70% of Australians rank privacy a top concern
Nearly nine in 10 (87%) Australians want more control and choice over the collection and use of their personal information, according to research commissioned by the Office of the Australian Information Commissioner (OAIC).
The Australian Community Attitudes to Privacy Survey (ACAPS) 2020 also found that 70% of Australians rank privacy as a major concern.
But community expectations of privacy are not being met, as demonstrated by the finding that 59% of Australians had a problem with how their data was used over the past year. Examples included unwanted marketing communications and information being collected when it was not required.
The survey found that Australians are also increasingly questioning data practices where the purpose for collecting personal information is unclear, with 81% considering it a misuse for an organisation to ask for information that doesn't seem relevant to the purpose of the transaction.
Privacy is also increasingly becoming a leading consideration — ahead of even quality, convenience and price — while selecting an app or program to download.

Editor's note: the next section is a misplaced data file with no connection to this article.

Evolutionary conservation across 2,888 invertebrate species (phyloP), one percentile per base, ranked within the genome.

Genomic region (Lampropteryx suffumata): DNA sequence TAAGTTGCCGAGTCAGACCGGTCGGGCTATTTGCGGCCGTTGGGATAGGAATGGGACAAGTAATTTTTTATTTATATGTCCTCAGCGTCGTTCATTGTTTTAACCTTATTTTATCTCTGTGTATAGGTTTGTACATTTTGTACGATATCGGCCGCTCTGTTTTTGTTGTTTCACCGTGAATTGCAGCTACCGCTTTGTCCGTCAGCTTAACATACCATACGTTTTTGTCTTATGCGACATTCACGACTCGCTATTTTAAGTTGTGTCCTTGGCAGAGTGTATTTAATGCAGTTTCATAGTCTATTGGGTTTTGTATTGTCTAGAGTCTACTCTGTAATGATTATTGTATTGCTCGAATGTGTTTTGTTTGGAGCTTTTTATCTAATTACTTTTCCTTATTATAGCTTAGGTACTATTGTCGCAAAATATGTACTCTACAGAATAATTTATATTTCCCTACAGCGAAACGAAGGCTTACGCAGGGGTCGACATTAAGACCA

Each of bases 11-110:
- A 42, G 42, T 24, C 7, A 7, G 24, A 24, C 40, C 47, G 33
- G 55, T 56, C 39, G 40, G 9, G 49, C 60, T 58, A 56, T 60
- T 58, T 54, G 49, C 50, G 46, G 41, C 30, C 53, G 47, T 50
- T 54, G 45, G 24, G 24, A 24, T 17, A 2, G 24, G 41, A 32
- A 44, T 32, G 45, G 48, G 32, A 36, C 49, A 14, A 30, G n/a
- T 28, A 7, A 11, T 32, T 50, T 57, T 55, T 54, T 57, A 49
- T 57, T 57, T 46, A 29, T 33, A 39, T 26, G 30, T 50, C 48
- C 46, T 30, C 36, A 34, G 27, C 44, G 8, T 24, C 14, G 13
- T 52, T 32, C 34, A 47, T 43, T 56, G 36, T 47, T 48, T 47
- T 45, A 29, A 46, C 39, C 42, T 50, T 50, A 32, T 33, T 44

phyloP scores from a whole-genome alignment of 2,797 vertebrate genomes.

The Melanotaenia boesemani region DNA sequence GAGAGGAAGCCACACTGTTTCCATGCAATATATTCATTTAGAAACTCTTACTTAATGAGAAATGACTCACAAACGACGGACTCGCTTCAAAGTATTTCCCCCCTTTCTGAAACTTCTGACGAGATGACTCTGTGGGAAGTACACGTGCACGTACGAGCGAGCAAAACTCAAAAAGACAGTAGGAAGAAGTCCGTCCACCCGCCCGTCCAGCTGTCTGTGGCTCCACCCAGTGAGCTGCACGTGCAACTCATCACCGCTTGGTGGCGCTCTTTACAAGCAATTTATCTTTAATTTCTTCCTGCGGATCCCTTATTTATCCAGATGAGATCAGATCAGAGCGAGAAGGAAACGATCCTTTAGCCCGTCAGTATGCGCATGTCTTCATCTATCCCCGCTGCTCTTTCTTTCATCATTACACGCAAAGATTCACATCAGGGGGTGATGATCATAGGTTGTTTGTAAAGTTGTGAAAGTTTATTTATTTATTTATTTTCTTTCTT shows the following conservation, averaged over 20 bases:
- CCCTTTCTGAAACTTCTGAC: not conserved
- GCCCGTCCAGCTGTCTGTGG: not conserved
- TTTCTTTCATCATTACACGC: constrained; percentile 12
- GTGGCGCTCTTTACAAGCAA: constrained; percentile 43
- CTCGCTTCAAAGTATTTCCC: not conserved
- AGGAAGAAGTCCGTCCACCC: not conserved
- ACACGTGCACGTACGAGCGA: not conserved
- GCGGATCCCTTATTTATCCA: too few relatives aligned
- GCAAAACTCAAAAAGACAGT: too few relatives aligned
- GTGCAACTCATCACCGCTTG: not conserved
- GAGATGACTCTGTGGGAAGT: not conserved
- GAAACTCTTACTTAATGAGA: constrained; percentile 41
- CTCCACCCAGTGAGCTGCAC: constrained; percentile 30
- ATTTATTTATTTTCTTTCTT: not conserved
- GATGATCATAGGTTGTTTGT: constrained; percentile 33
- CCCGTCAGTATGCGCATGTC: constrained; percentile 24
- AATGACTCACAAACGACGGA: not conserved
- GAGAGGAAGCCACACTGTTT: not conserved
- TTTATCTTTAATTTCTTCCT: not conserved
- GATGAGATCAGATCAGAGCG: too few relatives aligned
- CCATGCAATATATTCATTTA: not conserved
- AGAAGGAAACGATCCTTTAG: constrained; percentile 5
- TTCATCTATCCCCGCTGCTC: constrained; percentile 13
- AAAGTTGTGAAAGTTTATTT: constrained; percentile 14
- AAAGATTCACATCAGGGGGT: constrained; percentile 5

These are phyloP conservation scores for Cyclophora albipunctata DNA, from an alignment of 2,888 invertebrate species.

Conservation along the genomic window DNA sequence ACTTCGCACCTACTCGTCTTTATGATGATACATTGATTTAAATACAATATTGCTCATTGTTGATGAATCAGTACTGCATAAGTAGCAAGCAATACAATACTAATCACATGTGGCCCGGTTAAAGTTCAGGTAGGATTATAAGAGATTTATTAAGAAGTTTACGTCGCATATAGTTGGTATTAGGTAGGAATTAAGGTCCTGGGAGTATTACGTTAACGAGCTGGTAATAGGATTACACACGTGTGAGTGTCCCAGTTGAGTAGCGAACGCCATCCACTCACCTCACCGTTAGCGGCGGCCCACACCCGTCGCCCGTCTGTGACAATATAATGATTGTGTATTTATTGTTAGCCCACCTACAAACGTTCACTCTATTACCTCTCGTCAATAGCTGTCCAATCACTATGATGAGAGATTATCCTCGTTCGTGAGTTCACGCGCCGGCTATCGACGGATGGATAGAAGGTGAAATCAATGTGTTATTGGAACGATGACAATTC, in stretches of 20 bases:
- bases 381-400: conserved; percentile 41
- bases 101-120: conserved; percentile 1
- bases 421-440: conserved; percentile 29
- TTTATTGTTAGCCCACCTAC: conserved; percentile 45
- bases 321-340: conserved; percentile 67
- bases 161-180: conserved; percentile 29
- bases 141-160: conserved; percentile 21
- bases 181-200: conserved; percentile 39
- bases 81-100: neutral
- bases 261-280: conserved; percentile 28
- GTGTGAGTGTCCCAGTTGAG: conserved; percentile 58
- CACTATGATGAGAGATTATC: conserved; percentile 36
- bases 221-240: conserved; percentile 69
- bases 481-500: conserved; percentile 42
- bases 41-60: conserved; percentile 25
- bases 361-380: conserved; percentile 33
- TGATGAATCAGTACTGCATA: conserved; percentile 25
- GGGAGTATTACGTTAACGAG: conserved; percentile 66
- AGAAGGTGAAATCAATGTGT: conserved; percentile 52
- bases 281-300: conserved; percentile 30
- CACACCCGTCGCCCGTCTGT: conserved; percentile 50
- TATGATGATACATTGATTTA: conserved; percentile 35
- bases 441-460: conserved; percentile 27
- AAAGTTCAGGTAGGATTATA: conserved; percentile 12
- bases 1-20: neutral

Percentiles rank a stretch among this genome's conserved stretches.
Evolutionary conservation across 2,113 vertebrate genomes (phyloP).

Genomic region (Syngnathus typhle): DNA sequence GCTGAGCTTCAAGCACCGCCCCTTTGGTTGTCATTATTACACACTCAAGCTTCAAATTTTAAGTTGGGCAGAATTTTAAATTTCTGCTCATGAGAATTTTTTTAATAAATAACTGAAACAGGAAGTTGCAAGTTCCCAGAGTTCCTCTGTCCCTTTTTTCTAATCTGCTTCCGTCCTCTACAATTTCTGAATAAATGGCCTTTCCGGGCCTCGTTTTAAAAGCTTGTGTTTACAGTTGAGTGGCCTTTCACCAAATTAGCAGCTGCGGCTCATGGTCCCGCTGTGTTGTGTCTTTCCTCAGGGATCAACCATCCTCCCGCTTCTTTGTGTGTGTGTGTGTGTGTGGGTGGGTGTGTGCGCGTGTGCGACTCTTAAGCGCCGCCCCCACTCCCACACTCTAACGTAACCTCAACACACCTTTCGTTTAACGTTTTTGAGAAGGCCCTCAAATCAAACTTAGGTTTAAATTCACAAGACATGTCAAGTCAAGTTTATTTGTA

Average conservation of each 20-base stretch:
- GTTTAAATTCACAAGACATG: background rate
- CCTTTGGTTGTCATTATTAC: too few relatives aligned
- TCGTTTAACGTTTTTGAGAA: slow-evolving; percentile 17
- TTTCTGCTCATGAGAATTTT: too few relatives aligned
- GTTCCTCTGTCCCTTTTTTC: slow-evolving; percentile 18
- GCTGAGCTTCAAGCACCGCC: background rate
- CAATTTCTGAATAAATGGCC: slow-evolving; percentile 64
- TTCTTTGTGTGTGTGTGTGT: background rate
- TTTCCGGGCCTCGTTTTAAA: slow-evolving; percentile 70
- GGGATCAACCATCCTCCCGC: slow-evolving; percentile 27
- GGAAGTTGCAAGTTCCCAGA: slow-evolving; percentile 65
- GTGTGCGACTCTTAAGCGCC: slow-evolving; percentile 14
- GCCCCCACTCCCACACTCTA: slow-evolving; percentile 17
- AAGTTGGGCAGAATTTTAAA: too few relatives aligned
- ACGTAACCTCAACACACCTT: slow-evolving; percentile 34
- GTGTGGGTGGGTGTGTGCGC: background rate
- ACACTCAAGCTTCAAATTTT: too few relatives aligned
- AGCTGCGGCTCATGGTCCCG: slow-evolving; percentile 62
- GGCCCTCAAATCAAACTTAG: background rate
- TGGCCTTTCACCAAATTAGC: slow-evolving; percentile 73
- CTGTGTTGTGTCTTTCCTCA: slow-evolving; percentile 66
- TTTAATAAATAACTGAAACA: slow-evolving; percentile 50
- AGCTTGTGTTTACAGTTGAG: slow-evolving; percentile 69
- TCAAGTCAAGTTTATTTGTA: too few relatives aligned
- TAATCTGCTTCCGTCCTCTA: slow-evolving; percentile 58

This suggests that businesses will be increasingly under pressure to meet consumers’ privacy expectations to continue growing their customer base.
“Privacy controls and practices that live up to community expectations will create the trust and confidence that is needed for the public to engage and make data-driven solutions a success,” Australian Information Commissioner and Privacy Commissioner Angelene Falk said.
A particularly sensitive issue is children’s privacy, with 82% of respondents believing that children’s data privacy must be protected when they use online services.
Meanwhile the public is also calling for clearer privacy policies to help them manage their privacy, with 85% reporting that they have a clear understanding of why they should protect their personal information but 49% reporting that they don’t know how to achieve this.
“Our research shows Australians want to be protected against harmful practices, and 84% believe personal information should not be used in ways that cause harm, loss or distress,” Falk said.
“The report has clear signals for businesses collecting personal information about how to build consumer trust and confidence in their privacy and data handling practices.”
Falk said the OAIC will use the findings of the new survey to inform its regulatory priorities for the coming years, as well as its ongoing review into whether the Privacy Act remains fit for purpose for the coming decade.
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